The Insightful Leader

By September 30, 2023ISDose

12 Essential Leadership Insights

Are you ready to take the plunge and make the business idea you’ve been honing a reality?

If so, you’re going to have a lot on your plate—conjuring a compelling new product concept, iterating on your idea until you feel you are ready to go to market, and building a trusted team to help you test and launch.

But one thing that you’re going to have to do very early on—perhaps earlier than you would expect—is prepare to sell your startup.

No, this does not mean writing an exit strategy (though you may eventually want to do that, too). It does mean coming up with a plan to sell a variety of audiences on your idea and yourself.

In a recent article, we suggested a few ways entrepreneurs can prepare to pitch their startups from the start.

It’s never too early to develop your brand identity …
No matter how busy you are as you are getting your startup off the ground, branding still needs to be prioritized.

One strategy that Neal Roese, a professor of marketing, recommends is to give your brand a “personality”—in short, how it would behave if it were a person.

This means developing a clear sense of who your target customers are, both in terms of their demographic characteristics and their purchasing habits. This information can help to create a psychological profile of your customer, enabling you to determine which benefits you can provide them.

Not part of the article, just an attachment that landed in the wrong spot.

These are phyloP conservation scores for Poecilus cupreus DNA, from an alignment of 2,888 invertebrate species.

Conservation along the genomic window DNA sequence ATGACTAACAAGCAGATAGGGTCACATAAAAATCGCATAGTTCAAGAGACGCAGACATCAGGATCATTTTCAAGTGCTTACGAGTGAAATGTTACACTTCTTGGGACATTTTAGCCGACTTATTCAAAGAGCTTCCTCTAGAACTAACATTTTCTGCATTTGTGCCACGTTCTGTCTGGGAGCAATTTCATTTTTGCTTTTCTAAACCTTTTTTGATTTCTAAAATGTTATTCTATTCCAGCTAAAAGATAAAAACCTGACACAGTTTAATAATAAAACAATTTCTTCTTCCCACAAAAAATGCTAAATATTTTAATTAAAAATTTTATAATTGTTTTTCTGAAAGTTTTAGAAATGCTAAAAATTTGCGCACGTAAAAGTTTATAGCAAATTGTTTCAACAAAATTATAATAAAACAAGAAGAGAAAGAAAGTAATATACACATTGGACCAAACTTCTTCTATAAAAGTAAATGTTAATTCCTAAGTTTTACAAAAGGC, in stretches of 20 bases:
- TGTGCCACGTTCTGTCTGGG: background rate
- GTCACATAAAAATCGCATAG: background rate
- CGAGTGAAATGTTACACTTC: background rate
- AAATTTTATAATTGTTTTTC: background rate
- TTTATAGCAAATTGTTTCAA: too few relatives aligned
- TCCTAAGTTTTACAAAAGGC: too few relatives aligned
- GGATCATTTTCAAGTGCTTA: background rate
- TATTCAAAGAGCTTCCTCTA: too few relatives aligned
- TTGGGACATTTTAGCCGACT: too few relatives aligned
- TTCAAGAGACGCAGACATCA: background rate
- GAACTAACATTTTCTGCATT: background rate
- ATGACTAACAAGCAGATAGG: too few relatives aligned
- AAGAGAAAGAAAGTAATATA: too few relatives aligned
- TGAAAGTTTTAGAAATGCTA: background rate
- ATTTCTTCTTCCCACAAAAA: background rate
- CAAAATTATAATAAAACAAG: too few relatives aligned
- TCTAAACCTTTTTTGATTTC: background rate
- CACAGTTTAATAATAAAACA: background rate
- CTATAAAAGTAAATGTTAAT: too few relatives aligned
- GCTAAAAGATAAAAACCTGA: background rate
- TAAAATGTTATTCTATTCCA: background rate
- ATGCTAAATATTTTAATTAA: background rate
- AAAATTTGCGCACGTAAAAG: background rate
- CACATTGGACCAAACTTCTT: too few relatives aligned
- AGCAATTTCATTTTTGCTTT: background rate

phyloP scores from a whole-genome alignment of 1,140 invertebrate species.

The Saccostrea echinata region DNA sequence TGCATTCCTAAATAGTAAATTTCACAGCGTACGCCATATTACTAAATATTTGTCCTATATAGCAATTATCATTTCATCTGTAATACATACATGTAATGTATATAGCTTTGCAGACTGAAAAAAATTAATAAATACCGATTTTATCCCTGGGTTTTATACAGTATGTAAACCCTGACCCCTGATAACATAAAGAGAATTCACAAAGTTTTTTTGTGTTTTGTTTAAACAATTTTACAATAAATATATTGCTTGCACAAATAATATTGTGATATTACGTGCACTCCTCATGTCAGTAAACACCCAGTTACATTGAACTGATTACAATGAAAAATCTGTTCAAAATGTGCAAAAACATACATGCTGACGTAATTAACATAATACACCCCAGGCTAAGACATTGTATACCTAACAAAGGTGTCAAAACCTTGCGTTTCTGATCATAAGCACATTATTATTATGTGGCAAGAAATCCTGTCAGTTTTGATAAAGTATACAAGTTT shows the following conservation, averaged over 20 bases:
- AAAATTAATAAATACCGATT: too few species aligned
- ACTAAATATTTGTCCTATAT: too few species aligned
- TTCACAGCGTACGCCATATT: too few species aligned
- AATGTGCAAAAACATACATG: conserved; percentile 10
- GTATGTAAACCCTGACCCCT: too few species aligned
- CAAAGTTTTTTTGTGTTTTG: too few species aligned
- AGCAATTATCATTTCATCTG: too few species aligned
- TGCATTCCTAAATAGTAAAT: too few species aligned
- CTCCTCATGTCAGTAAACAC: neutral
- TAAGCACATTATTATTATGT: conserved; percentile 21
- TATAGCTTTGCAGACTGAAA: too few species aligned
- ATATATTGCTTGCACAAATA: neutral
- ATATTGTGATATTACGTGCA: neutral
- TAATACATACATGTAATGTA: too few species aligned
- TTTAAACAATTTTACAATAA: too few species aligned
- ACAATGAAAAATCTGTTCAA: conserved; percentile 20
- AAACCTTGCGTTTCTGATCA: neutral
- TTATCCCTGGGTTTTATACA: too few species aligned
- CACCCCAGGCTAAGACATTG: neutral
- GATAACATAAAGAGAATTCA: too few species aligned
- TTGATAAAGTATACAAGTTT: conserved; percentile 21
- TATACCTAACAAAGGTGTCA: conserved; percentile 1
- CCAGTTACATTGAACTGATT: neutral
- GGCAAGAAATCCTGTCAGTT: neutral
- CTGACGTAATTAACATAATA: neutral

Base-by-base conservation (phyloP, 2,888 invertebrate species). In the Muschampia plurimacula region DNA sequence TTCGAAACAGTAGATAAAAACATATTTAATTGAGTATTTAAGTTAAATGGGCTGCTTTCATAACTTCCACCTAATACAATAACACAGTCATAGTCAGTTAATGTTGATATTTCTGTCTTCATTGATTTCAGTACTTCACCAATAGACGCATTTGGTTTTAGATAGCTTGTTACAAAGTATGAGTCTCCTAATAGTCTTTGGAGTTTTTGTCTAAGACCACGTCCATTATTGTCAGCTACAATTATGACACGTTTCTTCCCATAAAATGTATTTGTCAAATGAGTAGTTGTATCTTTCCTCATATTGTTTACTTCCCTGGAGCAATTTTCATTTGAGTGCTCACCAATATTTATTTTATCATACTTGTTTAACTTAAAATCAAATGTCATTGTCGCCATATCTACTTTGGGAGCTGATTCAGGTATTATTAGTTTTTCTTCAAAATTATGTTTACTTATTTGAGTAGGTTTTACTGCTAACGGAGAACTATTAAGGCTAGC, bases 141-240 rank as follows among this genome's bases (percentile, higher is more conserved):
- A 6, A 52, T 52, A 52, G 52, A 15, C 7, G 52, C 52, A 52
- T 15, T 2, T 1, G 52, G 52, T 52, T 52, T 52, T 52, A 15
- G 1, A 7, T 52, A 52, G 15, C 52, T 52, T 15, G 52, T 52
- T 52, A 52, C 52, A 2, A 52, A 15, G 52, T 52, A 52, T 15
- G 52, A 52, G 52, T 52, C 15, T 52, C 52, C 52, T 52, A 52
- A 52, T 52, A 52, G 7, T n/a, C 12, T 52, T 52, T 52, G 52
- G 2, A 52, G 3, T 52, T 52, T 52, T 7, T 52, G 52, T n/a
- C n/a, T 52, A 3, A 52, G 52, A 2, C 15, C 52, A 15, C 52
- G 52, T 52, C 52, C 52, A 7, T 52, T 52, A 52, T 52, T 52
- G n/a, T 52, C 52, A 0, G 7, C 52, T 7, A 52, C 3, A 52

“Establishing your brand’s personality allows you to cultivate a vision of where the brand is going in terms of what it is and what it is not,” Roese says. “This helps startups anticipate future growth into other product categories.”

… Or to start practicing your sales pitch
With a clear sense of who your future customer is, you can begin fine-tuning your sales pitch and attracting customers—even before you have a product.

What? Sell your idea before you even know what you’re selling? If that seems impossible, know that Craig Wortmann, a clinical professor of marketing and head of the Kellogg Sales Institute, thought so too when he started his first venture after a career in sales.

But he learned quickly that it’s never too early to craft the language you use in your pitch.
“You’re trying to describe what you’re trying to do, the change you’re trying to make in the world, why that’s important, why you’re the one to do it,” Wortmann says. “As you do that, find the stories that you can tell that resonate with people, that land on them, that recruit them to your mission, to your vision.”

Essentially, Wortmann is recommending using sales conversations to take your potential customers’ temperature. If your idea is not resonating with them, you are early enough in the game to adapt your product with the feedback you gather.

You will need to sell yourself as well
As great as your idea may be, success often comes down to how you present yourself.

This means selling everyone around you—from friends and family to future employees to potential funders—on the idea that you have the personality to be an entrepreneur.

“Can you convince your significant other or your family to take this big leap into the world of entrepreneurship?” asks Rick Desai, a venture capitalist and adjunct lecturer of innovation and entrepreneurship. “To give up your 401(k), your health plans, and jump into the non-sexy ramen diet? That takes a lot of conviction.”

As a venture capitalist, says Desai, “the ability to inspire belief is the number-one quality I’m looking for.”


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